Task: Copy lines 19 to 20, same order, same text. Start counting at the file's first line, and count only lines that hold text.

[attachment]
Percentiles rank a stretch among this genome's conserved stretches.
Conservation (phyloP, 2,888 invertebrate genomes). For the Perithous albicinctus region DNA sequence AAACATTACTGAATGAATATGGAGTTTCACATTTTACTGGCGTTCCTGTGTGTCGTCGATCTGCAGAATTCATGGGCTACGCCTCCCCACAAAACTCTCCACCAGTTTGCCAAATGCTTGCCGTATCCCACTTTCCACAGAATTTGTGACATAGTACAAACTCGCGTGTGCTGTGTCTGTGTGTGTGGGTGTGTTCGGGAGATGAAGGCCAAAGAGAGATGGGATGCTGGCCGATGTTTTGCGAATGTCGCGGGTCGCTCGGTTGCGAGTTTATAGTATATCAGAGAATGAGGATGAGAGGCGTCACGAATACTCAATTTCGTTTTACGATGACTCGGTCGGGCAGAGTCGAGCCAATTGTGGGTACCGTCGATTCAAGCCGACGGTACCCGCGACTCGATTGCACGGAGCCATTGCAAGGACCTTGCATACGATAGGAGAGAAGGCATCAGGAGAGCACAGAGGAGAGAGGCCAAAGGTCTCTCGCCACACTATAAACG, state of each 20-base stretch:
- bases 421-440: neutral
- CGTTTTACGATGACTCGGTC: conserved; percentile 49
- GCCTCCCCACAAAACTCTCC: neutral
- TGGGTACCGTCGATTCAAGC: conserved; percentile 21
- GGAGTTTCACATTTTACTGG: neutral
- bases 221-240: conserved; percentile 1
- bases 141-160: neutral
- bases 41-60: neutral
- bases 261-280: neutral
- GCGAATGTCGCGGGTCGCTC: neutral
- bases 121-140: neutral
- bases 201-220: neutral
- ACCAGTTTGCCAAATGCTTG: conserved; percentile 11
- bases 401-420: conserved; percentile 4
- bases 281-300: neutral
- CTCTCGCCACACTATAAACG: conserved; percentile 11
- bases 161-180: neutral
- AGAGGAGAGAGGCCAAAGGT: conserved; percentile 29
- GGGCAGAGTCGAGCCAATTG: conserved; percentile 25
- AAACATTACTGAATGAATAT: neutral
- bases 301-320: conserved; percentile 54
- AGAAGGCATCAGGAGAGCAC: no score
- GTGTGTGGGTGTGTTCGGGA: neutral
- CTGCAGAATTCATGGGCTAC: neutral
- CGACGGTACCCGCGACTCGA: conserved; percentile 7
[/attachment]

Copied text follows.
- bases 161-180: neutral
- AGAGGAGAGAGGCCAAAGGT: conserved; percentile 29